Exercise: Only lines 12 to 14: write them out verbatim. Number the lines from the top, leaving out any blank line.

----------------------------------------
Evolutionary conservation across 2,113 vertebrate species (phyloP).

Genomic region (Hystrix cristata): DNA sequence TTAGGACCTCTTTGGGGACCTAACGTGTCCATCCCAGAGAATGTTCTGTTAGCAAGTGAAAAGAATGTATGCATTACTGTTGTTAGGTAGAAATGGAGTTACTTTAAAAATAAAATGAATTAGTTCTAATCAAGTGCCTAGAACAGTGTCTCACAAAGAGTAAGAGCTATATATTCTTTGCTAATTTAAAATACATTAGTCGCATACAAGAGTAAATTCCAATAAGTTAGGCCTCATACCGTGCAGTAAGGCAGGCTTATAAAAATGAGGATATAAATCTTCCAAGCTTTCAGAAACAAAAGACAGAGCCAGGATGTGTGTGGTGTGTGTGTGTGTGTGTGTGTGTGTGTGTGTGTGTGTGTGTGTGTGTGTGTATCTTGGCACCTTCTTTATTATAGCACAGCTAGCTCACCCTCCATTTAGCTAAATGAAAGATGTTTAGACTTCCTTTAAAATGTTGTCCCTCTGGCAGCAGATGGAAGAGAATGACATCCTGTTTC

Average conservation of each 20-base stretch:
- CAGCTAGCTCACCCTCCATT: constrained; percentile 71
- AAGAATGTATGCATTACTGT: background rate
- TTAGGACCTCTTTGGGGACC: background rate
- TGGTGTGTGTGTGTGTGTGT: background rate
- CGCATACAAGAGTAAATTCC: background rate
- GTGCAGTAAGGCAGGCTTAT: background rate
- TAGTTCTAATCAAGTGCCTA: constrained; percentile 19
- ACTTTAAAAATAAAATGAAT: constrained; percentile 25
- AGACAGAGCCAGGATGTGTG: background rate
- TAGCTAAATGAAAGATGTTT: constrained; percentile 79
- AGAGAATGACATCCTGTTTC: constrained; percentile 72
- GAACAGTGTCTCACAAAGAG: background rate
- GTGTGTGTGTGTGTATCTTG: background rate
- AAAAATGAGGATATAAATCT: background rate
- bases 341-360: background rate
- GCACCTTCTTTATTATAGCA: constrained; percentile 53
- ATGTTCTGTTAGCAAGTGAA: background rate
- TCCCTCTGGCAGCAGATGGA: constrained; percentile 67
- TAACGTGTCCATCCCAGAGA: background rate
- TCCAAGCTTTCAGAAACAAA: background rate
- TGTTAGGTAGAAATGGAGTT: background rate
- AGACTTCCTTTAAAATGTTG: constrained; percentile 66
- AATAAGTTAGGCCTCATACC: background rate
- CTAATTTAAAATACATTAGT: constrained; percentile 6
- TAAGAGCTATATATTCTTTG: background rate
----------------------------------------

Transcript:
- AGACAGAGCCAGGATGTGTG: background rate
- TAGCTAAATGAAAGATGTTT: constrained; percentile 79
- AGAGAATGACATCCTGTTTC: constrained; percentile 72